The school bell rang, loud bell tolls pierced my ears and my hands moved to cover them from the horrid sound. School children jumped from their seats rushing out the door eager to get home to a warm cup of apple cider. I stood up collecting my papers from the day and shoving them in a weathered purple backpack that had belonged to my mother, I zipped it up trying to be as slow as possible so that I would be the only one left in the classroom. I slung my backpack on my shoulder and walked up to the teacher. “Yes?” She asked pausing briefly to look at me for just a sliver of a second before returning to her mound of ungraded assignments.
“Um.. well I was.. I'm wondering ...if I could.. borrow some.. construction paper.” I asked, the heat rising to my cheeks as I asked such a silly question, and I willed myself not to run home and hide my face, but I kept my feet planted on the red carpet that smelled like spilled applesauce and pencil shavings.
“You know where it is don't you?” She asked, and I nodded before realizing she wasn't looking at me and therefore didn't see me nod. “Yes.”
“That's yes Ma’am and don't bother returning the paper.”
“Uh. okay.” I mumbled, I walked to the back of the room where there were mounds and mounds of construction paper galore. I took a reasonable amount of yellow, orange, red, black and white and put it in my bag. I looked behind me and saw the teacher was still looking down before shoving a handful more in my backpack and rushing out of the room, my palms feel sweaty my face burned as I ran out of the school and into the courtyard where I stopped to take a breath and put the stolen paper in my bag.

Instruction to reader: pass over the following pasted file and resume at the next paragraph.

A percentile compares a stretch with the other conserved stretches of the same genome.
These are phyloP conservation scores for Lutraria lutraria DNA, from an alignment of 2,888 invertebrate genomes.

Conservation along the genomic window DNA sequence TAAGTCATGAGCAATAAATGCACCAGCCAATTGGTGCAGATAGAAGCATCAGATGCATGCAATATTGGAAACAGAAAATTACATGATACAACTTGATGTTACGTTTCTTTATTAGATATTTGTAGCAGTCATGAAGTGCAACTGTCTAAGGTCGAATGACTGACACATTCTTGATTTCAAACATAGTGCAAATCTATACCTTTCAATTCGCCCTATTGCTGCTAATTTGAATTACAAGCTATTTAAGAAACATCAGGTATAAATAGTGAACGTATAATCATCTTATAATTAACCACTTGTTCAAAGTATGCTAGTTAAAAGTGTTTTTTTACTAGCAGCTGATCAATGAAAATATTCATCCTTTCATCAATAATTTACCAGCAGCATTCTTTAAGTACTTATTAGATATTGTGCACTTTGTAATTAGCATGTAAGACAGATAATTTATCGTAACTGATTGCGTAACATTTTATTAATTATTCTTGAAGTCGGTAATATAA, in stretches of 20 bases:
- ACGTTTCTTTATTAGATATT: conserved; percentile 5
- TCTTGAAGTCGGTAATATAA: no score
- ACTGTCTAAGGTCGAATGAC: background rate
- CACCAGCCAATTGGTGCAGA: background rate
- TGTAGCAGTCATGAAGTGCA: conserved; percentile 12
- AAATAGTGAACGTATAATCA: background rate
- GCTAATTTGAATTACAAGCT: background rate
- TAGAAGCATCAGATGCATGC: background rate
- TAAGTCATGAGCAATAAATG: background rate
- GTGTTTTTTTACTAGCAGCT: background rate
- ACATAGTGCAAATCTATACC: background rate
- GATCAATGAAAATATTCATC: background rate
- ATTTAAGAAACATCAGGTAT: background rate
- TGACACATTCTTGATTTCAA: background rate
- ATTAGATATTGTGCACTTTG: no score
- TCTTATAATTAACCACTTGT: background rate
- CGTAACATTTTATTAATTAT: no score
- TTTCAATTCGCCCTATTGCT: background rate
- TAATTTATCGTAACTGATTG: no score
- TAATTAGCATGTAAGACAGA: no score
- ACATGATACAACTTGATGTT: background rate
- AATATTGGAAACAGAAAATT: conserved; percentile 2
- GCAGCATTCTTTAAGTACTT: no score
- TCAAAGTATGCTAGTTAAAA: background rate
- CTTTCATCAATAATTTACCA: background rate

Its not stolen she told me I could take some
Like 5 pieces not 200!
The buses had stuttered off with a cloud of gas, not like it mattered. I always walked home anyway. Sharp autumn winds pierced my skin like needles as the rain splattered the ground fast and furious. I picked up my pace splashing in puddles, my bag pressed against my chest as I ran down sidewalks trying not to slip and fall on my face.
I reached the city and I slowed down my pace so I wouldn't crash into the small trickle of people still outside in this weather, the road was wet and slick, chip bags and plastic straws floated in puddles, large buildings released a smog that thickened the air. I looked up the drab grey buildings loomed above me, like metal giants, and yet living in an apartment here would be so much better than where I lived. I walked past coffee shops and bakeries wishing I had enough money so I could stop and buy something, but I didn't even have a penny. I turned left right left again zigzagging around poles and cars until I reached the part of town where the air was thicker and trash was everywhere, rats ran across the street with their stolen treasures, and there were so many people whose homes were just a tent in a dark alleyway. And every time I passed them I reminded myself that things could be a lot worse.
I told myself that when I reached a red door after climbing up a long metal staircase, the paint was peeling around the edges and the door knob was barely holding on. I turned the door handle and stepped inside shutting the door behind me to protect our apartment from the rain.
“Mom?” I called stepping over a dirty shirt. It was no bother though, she was still in the same spot, sitting at the edge of her bed, her eyes fixated on a tiny corner of the wall, like a zombie. I stepped in front of her and waved my arms to get her attention. “Yes?” She asked.
“I'm home.” I pointed out.